A question I often get–especially from cryptography experts:
What is it with furries and Telegram?
No, they’re almost certainly not talking about that.
Most furries use Telegram to keep in touch with other members of our community. This leads many to wonder, “Why Telegram of all platforms?”
The answer is simple: Stickers.
Telegram was the first major chat platform that allowed custom sticker packs to be uploaded and used by its users. This led to the creation of a fuckton of sticker packs for peoples’ fursonas.
How many furry sticker packs are there? Well, my friend Nican started a project to collect and categorize them all. You can find their project online at bunnypa.ws.
As of this writing, there are over 230,000 stickers across over 7,300 sticker packs (including mine). It also supports inline search!
Additionally, there’s a very strong network effect at play: Furries are going to gravitate to platforms with a strong furry presence.
With that mystery out of the way, I’d like to share a few of my thoughts about Telegram as a platform and how to make it manageable.
Don’t Use Telegram As a Secure Messenger
Instead, they ran a vapid “contest” and point to that as evidence of their protocol’s security.
If you’re a cryptography nerd, then you probably already understand that IND-CCA2 security is necessary for confidential messaging. You’re probably cautious enough to not depend on Telegram’s MTProto for privacy.
If you’re not a cryptography nerd, then you probably don’t care about any of this jargon or what it means.
It doesn’t help that they had another vulnerability that a renowned cryptography expert described as “the most backdoor-looking bug I’ve ever seen”.
So let’s be clear:
Telegram is best treated as a message board or a mailing list.
Use it for public communications, knowing full well that the world can read what you have to say. So long as that’s your threat model, you aren’t likely to ever get burned by the Durov family’s ego.
For anything that you’re not comfortable with being broadcast all over the Internet, you should use something more secure. Signal is the current recommended choice until something better comes along.
(Cwtch looks very good, but it’s not ready yet.)
Enable Folders to Make Notifications Reasonable
Last year, Telegram rolled out the ability to collect conversations, groups, and chats into folders. Most furries don’t know about this feature, because it doesn’t enable itself by default.
First, open the hamburger menu (on desktop) or click on your icon (on mobile), then click Settings.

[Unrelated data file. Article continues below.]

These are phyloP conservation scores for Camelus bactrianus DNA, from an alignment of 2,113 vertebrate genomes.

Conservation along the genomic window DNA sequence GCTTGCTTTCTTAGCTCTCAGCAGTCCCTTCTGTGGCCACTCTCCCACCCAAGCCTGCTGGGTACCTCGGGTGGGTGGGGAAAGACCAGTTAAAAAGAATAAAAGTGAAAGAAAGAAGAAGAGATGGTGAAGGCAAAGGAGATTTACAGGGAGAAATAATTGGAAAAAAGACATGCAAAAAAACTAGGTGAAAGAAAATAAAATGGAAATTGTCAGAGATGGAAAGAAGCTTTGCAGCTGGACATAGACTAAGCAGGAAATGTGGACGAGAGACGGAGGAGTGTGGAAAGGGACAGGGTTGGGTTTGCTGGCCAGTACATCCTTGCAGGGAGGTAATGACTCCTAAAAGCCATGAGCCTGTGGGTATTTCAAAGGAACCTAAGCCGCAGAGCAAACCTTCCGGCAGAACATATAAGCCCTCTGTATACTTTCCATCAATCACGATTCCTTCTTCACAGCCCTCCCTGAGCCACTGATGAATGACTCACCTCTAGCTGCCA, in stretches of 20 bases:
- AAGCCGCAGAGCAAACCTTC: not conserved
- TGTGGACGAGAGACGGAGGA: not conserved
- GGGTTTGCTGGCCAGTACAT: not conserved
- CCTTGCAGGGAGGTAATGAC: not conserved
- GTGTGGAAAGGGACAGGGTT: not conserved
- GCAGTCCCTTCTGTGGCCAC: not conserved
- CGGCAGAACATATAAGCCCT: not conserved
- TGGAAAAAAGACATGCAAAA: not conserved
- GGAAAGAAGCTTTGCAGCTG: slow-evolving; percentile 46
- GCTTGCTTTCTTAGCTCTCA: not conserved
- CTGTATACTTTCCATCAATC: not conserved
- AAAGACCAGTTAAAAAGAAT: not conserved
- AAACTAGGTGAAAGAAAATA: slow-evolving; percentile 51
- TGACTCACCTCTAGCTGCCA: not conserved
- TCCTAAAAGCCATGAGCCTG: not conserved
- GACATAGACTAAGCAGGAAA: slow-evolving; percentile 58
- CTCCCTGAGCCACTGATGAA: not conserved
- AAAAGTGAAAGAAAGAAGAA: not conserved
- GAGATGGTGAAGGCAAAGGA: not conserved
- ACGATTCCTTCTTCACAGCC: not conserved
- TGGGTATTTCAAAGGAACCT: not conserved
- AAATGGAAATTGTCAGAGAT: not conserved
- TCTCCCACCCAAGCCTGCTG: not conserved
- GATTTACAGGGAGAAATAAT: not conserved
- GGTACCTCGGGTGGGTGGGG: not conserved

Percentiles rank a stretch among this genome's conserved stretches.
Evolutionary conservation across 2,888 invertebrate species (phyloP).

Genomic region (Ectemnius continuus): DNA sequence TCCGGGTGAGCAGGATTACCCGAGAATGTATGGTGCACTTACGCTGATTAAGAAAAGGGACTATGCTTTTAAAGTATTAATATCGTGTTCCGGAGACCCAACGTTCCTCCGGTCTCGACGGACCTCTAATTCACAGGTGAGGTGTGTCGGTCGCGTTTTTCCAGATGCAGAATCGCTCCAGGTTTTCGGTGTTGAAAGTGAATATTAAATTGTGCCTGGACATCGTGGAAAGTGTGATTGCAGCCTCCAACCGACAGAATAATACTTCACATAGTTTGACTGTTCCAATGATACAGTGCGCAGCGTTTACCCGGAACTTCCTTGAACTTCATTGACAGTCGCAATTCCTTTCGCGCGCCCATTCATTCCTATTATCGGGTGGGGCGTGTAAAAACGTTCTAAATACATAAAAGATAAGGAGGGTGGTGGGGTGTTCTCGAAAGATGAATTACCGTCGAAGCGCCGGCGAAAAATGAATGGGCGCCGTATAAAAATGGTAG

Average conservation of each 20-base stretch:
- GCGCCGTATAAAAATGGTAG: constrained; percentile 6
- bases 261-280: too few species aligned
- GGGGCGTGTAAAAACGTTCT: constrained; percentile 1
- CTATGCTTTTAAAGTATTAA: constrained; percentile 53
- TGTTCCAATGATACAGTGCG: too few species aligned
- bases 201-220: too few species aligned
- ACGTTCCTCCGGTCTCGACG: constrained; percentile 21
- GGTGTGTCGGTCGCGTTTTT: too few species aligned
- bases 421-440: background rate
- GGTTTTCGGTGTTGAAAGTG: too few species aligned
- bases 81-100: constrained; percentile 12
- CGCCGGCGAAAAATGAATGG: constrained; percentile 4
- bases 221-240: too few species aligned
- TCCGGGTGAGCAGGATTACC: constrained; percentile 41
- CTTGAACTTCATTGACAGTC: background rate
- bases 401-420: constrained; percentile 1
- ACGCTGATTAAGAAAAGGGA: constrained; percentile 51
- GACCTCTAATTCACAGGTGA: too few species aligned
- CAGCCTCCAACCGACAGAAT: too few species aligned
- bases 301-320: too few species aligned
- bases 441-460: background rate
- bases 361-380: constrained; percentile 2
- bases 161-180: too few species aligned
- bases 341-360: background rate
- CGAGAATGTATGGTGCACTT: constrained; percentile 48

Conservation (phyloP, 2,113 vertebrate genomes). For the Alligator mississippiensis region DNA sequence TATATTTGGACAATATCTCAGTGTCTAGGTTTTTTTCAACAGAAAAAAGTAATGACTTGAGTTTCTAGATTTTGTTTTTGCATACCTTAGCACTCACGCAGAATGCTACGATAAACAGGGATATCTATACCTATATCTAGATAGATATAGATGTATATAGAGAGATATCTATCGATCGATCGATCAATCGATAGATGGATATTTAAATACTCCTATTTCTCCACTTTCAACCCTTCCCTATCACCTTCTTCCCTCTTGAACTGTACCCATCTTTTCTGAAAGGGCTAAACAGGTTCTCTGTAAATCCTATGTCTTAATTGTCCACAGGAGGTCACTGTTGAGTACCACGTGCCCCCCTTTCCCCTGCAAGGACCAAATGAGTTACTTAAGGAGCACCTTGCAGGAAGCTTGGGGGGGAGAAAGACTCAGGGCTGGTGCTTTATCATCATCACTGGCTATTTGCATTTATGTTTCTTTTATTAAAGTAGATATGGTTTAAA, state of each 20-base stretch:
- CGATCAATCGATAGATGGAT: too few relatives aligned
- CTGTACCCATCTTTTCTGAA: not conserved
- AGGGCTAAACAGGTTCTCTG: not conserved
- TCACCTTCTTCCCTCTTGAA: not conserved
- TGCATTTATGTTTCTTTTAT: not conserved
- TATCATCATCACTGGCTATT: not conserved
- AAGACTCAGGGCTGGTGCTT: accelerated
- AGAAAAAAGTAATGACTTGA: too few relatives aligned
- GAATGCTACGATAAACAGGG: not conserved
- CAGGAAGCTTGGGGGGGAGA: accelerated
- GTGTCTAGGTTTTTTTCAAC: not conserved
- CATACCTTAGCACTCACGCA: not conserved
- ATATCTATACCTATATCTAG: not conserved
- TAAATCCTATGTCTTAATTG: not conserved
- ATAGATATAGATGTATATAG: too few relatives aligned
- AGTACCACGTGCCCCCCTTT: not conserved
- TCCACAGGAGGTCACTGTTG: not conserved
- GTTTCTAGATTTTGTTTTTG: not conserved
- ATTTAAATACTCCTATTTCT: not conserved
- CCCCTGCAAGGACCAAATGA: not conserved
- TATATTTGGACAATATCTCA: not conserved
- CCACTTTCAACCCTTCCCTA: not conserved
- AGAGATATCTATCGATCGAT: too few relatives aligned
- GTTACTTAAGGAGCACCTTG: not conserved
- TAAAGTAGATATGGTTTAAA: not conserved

Next, you’ll see an option for Folders.
You should see a button that says “Create New Folder”.
From here, you can include Chats or general types of Chats (All Groups, All Channels, All Personal Conversations) and then exclude specific entries.
Give it a name and press “Create”. After a bit of organizing, you might end up with a setup like this.
Now, here’s the cool thing (but sadly doesn’t exist on all clients–use Telegram Desktop on Windows and Linux if you want it).
Once you’re done setting up your folders, back out to the main interface on Desktop and right click one of the folders, then press “Mark As Read”.
Finally, an easy button to zero out your notifications. Serenity at last!
Note: Doing this to the special Unread folder is congruent to pressing Shift + ESC on Slack. You’re welcome, Internet!
Make Yourself Undiscoverable
In the default configuration, if anyone has your phone number in their address book (n.b. queerphobic relatives) and they install Telegram, you’ll get a notification about them joining.
As you can imagine, that’s a bit of a terrifying prospect for a lot of people. Fortunately, you can turn this off.
Under Settings > Privacy and Security > Phone Number, you can limit the discovery to your contacts (n.b. in your phone’s address book).
Turn Off Notifications for Pinned Messages
Under Settings > Notifications, you will find the appropriate checkbox under the Events heading.
A lot of furry Telegram groups like to notify all users whenever they pin a message. These notifications will even override your normal preferences if you disabled notifications for that group.
Also, you’re probably going to want to disable notifications for every channel / group / rando with very few exceptions, or else Telegram will quickly get super annoying.
Increase the Interface Scale
The default font size for Telegram is tiny. This is bad for accessibility.
Fortunately, you can make the font bigger. Open the Settings menu and scroll down past the first set of options.
Set the interface scale to at least 150%. It will require Telegram to re-launch itself to take effect.
Don’t Rely on Persistent Message History
This is just a cautionary footnote, especially if you’re dealing with someone with a reputation for gaslighting: The other participant in a conversation can, at any point in time, completely or selectively erase messages from your conversation history.
However, this doesn’t delete any messages you’ve already forwarded–be it to your Saved Messages or to a private Channel.
Aside: This is why, when someone gets outed for being a terrible human being, the evidence is usually preserved as forwarded messages to a channel.
Although Telegram isn’t in the same league as Signal and WhatsApp, its user experience is good–especially if you’re a furry.
I hope with the tips I shared above, as well as resources like bunnypa.ws, the Furry Telegram experience will be greatly improved for everyone that reads my blog.
Addendum: Beware the Furry Telegram Group List
A few people have asked me, “Why don’t you tell folks about furry-telegram-groups.net and/or @furlistbot?”
The main reason is that a lot of the most popular groups on that listing are either openly or secretly run by a toxic personality cult called Furry Valley that I implore everyone to avoid.